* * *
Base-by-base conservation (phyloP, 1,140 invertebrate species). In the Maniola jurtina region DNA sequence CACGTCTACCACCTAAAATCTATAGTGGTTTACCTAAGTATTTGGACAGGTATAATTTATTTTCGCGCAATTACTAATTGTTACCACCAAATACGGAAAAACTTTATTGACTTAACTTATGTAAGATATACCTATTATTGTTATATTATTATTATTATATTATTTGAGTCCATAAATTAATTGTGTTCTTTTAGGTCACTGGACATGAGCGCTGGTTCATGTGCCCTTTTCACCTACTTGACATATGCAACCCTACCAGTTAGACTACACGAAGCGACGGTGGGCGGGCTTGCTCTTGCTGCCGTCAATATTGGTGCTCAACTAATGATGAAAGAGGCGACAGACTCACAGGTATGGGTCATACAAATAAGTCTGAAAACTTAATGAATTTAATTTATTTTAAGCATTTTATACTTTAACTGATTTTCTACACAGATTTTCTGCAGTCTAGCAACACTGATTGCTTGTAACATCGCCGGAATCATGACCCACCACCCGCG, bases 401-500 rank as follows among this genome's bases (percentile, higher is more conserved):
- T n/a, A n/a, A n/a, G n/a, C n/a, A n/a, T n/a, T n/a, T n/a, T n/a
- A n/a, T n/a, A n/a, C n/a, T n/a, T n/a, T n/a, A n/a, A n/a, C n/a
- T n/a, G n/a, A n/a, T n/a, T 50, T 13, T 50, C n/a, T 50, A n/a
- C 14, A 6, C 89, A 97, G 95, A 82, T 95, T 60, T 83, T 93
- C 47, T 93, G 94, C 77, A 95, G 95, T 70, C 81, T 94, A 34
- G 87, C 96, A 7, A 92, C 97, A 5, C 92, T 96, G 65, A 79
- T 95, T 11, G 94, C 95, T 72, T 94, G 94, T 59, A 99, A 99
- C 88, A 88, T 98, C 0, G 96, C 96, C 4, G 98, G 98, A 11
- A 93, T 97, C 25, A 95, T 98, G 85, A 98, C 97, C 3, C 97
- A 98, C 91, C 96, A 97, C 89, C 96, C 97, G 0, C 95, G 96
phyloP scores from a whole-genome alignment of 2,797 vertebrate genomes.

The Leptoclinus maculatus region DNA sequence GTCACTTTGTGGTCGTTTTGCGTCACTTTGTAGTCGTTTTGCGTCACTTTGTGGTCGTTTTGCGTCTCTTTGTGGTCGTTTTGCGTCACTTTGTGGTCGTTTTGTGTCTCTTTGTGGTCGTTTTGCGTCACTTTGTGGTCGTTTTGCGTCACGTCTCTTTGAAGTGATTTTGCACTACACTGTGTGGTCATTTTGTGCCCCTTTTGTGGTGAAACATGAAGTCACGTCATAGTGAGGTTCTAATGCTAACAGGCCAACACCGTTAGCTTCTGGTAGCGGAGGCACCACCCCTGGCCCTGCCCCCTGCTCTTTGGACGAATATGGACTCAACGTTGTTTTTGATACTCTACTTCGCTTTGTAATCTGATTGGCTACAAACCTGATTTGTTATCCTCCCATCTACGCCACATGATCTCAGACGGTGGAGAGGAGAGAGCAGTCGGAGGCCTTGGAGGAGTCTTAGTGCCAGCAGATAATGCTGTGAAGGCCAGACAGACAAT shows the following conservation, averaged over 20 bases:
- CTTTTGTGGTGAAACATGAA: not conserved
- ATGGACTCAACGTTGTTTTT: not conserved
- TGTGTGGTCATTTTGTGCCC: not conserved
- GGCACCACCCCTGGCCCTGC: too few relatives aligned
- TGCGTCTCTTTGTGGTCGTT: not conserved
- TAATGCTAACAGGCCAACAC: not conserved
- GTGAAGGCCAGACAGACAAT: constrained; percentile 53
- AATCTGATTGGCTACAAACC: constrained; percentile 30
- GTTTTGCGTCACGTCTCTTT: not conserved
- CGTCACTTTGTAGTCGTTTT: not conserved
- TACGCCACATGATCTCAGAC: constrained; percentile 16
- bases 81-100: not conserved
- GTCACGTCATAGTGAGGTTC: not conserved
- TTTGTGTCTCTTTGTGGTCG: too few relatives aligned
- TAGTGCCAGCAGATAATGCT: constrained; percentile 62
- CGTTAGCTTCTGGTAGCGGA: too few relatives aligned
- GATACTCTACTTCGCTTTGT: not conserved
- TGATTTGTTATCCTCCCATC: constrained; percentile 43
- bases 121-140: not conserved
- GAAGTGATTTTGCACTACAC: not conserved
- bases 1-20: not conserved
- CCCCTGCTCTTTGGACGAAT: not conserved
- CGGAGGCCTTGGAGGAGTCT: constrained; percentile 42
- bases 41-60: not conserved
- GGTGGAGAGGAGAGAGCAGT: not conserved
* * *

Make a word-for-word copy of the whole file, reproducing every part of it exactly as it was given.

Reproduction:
Base-by-base conservation (phyloP, 1,140 invertebrate species). In the Maniola jurtina region DNA sequence CACGTCTACCACCTAAAATCTATAGTGGTTTACCTAAGTATTTGGACAGGTATAATTTATTTTCGCGCAATTACTAATTGTTACCACCAAATACGGAAAAACTTTATTGACTTAACTTATGTAAGATATACCTATTATTGTTATATTATTATTATTATATTATTTGAGTCCATAAATTAATTGTGTTCTTTTAGGTCACTGGACATGAGCGCTGGTTCATGTGCCCTTTTCACCTACTTGACATATGCAACCCTACCAGTTAGACTACACGAAGCGACGGTGGGCGGGCTTGCTCTTGCTGCCGTCAATATTGGTGCTCAACTAATGATGAAAGAGGCGACAGACTCACAGGTATGGGTCATACAAATAAGTCTGAAAACTTAATGAATTTAATTTATTTTAAGCATTTTATACTTTAACTGATTTTCTACACAGATTTTCTGCAGTCTAGCAACACTGATTGCTTGTAACATCGCCGGAATCATGACCCACCACCCGCG, bases 401-500 rank as follows among this genome's bases (percentile, higher is more conserved):
- T n/a, A n/a, A n/a, G n/a, C n/a, A n/a, T n/a, T n/a, T n/a, T n/a
- A n/a, T n/a, A n/a, C n/a, T n/a, T n/a, T n/a, A n/a, A n/a, C n/a
- T n/a, G n/a, A n/a, T n/a, T 50, T 13, T 50, C n/a, T 50, A n/a
- C 14, A 6, C 89, A 97, G 95, A 82, T 95, T 60, T 83, T 93
- C 47, T 93, G 94, C 77, A 95, G 95, T 70, C 81, T 94, A 34
- G 87, C 96, A 7, A 92, C 97, A 5, C 92, T 96, G 65, A 79
- T 95, T 11, G 94, C 95, T 72, T 94, G 94, T 59, A 99, A 99
- C 88, A 88, T 98, C 0, G 96, C 96, C 4, G 98, G 98, A 11
- A 93, T 97, C 25, A 95, T 98, G 85, A 98, C 97, C 3, C 97
- A 98, C 91, C 96, A 97, C 89, C 96, C 97, G 0, C 95, G 96
phyloP scores from a whole-genome alignment of 2,797 vertebrate genomes.

The Leptoclinus maculatus region DNA sequence GTCACTTTGTGGTCGTTTTGCGTCACTTTGTAGTCGTTTTGCGTCACTTTGTGGTCGTTTTGCGTCTCTTTGTGGTCGTTTTGCGTCACTTTGTGGTCGTTTTGTGTCTCTTTGTGGTCGTTTTGCGTCACTTTGTGGTCGTTTTGCGTCACGTCTCTTTGAAGTGATTTTGCACTACACTGTGTGGTCATTTTGTGCCCCTTTTGTGGTGAAACATGAAGTCACGTCATAGTGAGGTTCTAATGCTAACAGGCCAACACCGTTAGCTTCTGGTAGCGGAGGCACCACCCCTGGCCCTGCCCCCTGCTCTTTGGACGAATATGGACTCAACGTTGTTTTTGATACTCTACTTCGCTTTGTAATCTGATTGGCTACAAACCTGATTTGTTATCCTCCCATCTACGCCACATGATCTCAGACGGTGGAGAGGAGAGAGCAGTCGGAGGCCTTGGAGGAGTCTTAGTGCCAGCAGATAATGCTGTGAAGGCCAGACAGACAAT shows the following conservation, averaged over 20 bases:
- CTTTTGTGGTGAAACATGAA: not conserved
- ATGGACTCAACGTTGTTTTT: not conserved
- TGTGTGGTCATTTTGTGCCC: not conserved
- GGCACCACCCCTGGCCCTGC: too few relatives aligned
- TGCGTCTCTTTGTGGTCGTT: not conserved
- TAATGCTAACAGGCCAACAC: not conserved
- GTGAAGGCCAGACAGACAAT: constrained; percentile 53
- AATCTGATTGGCTACAAACC: constrained; percentile 30
- GTTTTGCGTCACGTCTCTTT: not conserved
- CGTCACTTTGTAGTCGTTTT: not conserved
- TACGCCACATGATCTCAGAC: constrained; percentile 16
- bases 81-100: not conserved
- GTCACGTCATAGTGAGGTTC: not conserved
- TTTGTGTCTCTTTGTGGTCG: too few relatives aligned
- TAGTGCCAGCAGATAATGCT: constrained; percentile 62
- CGTTAGCTTCTGGTAGCGGA: too few relatives aligned
- GATACTCTACTTCGCTTTGT: not conserved
- TGATTTGTTATCCTCCCATC: constrained; percentile 43
- bases 121-140: not conserved
- GAAGTGATTTTGCACTACAC: not conserved
- bases 1-20: not conserved
- CCCCTGCTCTTTGGACGAAT: not conserved
- CGGAGGCCTTGGAGGAGTCT: constrained; percentile 42
- bases 41-60: not conserved
- GGTGGAGAGGAGAGAGCAGT: not conserved